Apartheid was a system of institutionalised racial segregation that existed in South Africa and South West Africa from 1948 until the early 1990s. Apartheid was characterized by an authoritarian political culture based on baasskap, which ensured that South Africa was dominated politically, socially, and economically by the nation's minority white population. According to this system of social stratification, white citizens had the highest status, followed by Asians and Coloureds, then black Africans. The economic legacy and social effects of apartheid continue to the present day.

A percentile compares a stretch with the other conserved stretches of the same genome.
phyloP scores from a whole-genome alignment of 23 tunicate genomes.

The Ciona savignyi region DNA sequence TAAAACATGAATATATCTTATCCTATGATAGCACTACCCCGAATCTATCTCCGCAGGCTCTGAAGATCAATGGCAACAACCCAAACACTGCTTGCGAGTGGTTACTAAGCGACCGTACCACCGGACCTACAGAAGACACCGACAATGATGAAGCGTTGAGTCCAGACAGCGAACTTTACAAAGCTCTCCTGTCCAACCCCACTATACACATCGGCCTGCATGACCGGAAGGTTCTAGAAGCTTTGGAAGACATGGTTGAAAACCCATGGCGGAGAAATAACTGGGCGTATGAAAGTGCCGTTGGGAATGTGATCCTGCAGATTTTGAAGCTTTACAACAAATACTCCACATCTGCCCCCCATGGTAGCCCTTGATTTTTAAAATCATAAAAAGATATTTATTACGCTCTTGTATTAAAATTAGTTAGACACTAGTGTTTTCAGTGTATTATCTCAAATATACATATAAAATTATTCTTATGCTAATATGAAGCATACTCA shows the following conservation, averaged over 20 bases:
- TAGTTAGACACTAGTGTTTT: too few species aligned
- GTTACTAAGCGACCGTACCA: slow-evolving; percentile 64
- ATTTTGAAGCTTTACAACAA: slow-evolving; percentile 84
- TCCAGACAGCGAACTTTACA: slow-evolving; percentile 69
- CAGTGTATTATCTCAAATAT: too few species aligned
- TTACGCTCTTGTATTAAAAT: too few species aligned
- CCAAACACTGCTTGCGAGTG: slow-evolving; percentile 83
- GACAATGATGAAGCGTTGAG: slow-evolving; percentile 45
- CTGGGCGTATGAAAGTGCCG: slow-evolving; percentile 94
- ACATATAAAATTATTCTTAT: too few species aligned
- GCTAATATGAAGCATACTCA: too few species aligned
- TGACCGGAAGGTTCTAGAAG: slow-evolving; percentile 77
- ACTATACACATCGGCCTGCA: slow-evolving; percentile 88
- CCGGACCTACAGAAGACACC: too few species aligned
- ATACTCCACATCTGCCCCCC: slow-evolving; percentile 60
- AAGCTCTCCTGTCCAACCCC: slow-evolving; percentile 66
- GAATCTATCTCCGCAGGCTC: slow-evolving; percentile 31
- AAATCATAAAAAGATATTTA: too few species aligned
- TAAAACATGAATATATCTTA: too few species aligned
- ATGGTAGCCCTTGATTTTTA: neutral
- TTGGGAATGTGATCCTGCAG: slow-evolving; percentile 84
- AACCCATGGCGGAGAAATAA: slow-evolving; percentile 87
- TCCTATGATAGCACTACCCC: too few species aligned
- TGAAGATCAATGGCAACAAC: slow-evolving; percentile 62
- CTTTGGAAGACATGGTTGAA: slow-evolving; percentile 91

Broadly speaking, apartheid was delineated into petty apartheid, which entailed the segregation of public facilities and social events, and grand apartheid, which dictated housing and employment opportunities by race. The first apartheid law was the Prohibition of Mixed Marriages Act, 1949, followed closely by the Immorality Amendment Act of 1950, which made it illegal for most South African citizens to marry or pursue sexual relationships across racial lines.